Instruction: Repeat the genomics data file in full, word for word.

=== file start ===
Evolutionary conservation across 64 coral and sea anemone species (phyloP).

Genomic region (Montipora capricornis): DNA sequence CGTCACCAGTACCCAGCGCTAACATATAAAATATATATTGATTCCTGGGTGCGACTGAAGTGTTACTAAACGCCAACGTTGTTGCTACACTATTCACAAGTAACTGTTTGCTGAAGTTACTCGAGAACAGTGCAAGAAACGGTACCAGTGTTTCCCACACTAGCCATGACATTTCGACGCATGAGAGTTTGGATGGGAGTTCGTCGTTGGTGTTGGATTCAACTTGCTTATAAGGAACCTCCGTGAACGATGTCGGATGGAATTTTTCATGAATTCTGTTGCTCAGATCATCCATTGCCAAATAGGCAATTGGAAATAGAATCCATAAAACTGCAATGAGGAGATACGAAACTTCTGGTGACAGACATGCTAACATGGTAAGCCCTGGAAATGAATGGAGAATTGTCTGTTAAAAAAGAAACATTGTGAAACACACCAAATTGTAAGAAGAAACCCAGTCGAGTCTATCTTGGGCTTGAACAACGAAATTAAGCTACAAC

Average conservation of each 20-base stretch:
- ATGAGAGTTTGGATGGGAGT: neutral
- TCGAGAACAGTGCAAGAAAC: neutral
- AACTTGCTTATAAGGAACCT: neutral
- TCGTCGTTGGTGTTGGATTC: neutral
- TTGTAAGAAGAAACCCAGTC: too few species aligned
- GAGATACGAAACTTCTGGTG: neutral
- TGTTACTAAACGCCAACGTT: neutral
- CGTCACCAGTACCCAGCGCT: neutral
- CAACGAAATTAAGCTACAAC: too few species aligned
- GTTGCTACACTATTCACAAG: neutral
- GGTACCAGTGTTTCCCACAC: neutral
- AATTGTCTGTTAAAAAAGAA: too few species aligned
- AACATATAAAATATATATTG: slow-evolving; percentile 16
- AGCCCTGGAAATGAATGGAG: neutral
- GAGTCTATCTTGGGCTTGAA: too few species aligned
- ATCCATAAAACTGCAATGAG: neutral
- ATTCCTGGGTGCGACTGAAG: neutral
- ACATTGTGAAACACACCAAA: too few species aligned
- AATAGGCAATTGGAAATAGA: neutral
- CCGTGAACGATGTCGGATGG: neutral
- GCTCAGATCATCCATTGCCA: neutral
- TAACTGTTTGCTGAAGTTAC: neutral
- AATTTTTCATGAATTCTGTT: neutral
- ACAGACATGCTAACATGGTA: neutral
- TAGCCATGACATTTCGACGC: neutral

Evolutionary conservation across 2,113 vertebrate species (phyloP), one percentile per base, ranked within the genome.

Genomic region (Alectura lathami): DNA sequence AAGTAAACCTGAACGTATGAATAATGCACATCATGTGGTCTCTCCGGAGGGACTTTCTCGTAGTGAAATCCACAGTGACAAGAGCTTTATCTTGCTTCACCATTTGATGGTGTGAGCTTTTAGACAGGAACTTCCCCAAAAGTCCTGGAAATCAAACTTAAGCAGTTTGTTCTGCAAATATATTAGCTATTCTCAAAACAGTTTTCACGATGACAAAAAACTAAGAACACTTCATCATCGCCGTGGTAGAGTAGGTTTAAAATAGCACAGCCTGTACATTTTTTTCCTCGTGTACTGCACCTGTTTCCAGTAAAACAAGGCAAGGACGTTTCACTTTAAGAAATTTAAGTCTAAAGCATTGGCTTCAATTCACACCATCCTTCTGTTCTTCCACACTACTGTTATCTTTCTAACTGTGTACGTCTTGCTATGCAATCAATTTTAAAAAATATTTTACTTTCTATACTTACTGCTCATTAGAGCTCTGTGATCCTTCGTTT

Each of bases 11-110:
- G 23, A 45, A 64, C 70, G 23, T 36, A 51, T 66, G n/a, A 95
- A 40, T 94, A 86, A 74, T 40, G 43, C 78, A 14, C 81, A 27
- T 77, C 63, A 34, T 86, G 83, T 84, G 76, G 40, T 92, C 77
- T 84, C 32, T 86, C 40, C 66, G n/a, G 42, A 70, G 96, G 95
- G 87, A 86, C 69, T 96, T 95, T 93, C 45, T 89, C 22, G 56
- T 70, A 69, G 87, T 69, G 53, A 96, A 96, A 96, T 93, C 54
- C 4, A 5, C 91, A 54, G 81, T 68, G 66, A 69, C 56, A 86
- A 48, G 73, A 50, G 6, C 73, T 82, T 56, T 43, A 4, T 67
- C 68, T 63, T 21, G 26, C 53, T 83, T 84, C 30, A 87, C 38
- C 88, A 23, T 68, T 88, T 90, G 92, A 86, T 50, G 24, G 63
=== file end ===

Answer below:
Evolutionary conservation across 64 coral and sea anemone species (phyloP).

Genomic region (Montipora capricornis): DNA sequence CGTCACCAGTACCCAGCGCTAACATATAAAATATATATTGATTCCTGGGTGCGACTGAAGTGTTACTAAACGCCAACGTTGTTGCTACACTATTCACAAGTAACTGTTTGCTGAAGTTACTCGAGAACAGTGCAAGAAACGGTACCAGTGTTTCCCACACTAGCCATGACATTTCGACGCATGAGAGTTTGGATGGGAGTTCGTCGTTGGTGTTGGATTCAACTTGCTTATAAGGAACCTCCGTGAACGATGTCGGATGGAATTTTTCATGAATTCTGTTGCTCAGATCATCCATTGCCAAATAGGCAATTGGAAATAGAATCCATAAAACTGCAATGAGGAGATACGAAACTTCTGGTGACAGACATGCTAACATGGTAAGCCCTGGAAATGAATGGAGAATTGTCTGTTAAAAAAGAAACATTGTGAAACACACCAAATTGTAAGAAGAAACCCAGTCGAGTCTATCTTGGGCTTGAACAACGAAATTAAGCTACAAC

Average conservation of each 20-base stretch:
- ATGAGAGTTTGGATGGGAGT: neutral
- TCGAGAACAGTGCAAGAAAC: neutral
- AACTTGCTTATAAGGAACCT: neutral
- TCGTCGTTGGTGTTGGATTC: neutral
- TTGTAAGAAGAAACCCAGTC: too few species aligned
- GAGATACGAAACTTCTGGTG: neutral
- TGTTACTAAACGCCAACGTT: neutral
- CGTCACCAGTACCCAGCGCT: neutral
- CAACGAAATTAAGCTACAAC: too few species aligned
- GTTGCTACACTATTCACAAG: neutral
- GGTACCAGTGTTTCCCACAC: neutral
- AATTGTCTGTTAAAAAAGAA: too few species aligned
- AACATATAAAATATATATTG: slow-evolving; percentile 16
- AGCCCTGGAAATGAATGGAG: neutral
- GAGTCTATCTTGGGCTTGAA: too few species aligned
- ATCCATAAAACTGCAATGAG: neutral
- ATTCCTGGGTGCGACTGAAG: neutral
- ACATTGTGAAACACACCAAA: too few species aligned
- AATAGGCAATTGGAAATAGA: neutral
- CCGTGAACGATGTCGGATGG: neutral
- GCTCAGATCATCCATTGCCA: neutral
- TAACTGTTTGCTGAAGTTAC: neutral
- AATTTTTCATGAATTCTGTT: neutral
- ACAGACATGCTAACATGGTA: neutral
- TAGCCATGACATTTCGACGC: neutral

Evolutionary conservation across 2,113 vertebrate species (phyloP), one percentile per base, ranked within the genome.

Genomic region (Alectura lathami): DNA sequence AAGTAAACCTGAACGTATGAATAATGCACATCATGTGGTCTCTCCGGAGGGACTTTCTCGTAGTGAAATCCACAGTGACAAGAGCTTTATCTTGCTTCACCATTTGATGGTGTGAGCTTTTAGACAGGAACTTCCCCAAAAGTCCTGGAAATCAAACTTAAGCAGTTTGTTCTGCAAATATATTAGCTATTCTCAAAACAGTTTTCACGATGACAAAAAACTAAGAACACTTCATCATCGCCGTGGTAGAGTAGGTTTAAAATAGCACAGCCTGTACATTTTTTTCCTCGTGTACTGCACCTGTTTCCAGTAAAACAAGGCAAGGACGTTTCACTTTAAGAAATTTAAGTCTAAAGCATTGGCTTCAATTCACACCATCCTTCTGTTCTTCCACACTACTGTTATCTTTCTAACTGTGTACGTCTTGCTATGCAATCAATTTTAAAAAATATTTTACTTTCTATACTTACTGCTCATTAGAGCTCTGTGATCCTTCGTTT

Each of bases 11-110:
- G 23, A 45, A 64, C 70, G 23, T 36, A 51, T 66, G n/a, A 95
- A 40, T 94, A 86, A 74, T 40, G 43, C 78, A 14, C 81, A 27
- T 77, C 63, A 34, T 86, G 83, T 84, G 76, G 40, T 92, C 77
- T 84, C 32, T 86, C 40, C 66, G n/a, G 42, A 70, G 96, G 95
- G 87, A 86, C 69, T 96, T 95, T 93, C 45, T 89, C 22, G 56
- T 70, A 69, G 87, T 69, G 53, A 96, A 96, A 96, T 93, C 54
- C 4, A 5, C 91, A 54, G 81, T 68, G 66, A 69, C 56, A 86
- A 48, G 73, A 50, G 6, C 73, T 82, T 56, T 43, A 4, T 67
- C 68, T 63, T 21, G 26, C 53, T 83, T 84, C 30, A 87, C 38
- C 88, A 23, T 68, T 88, T 90, G 92, A 86, T 50, G 24, G 63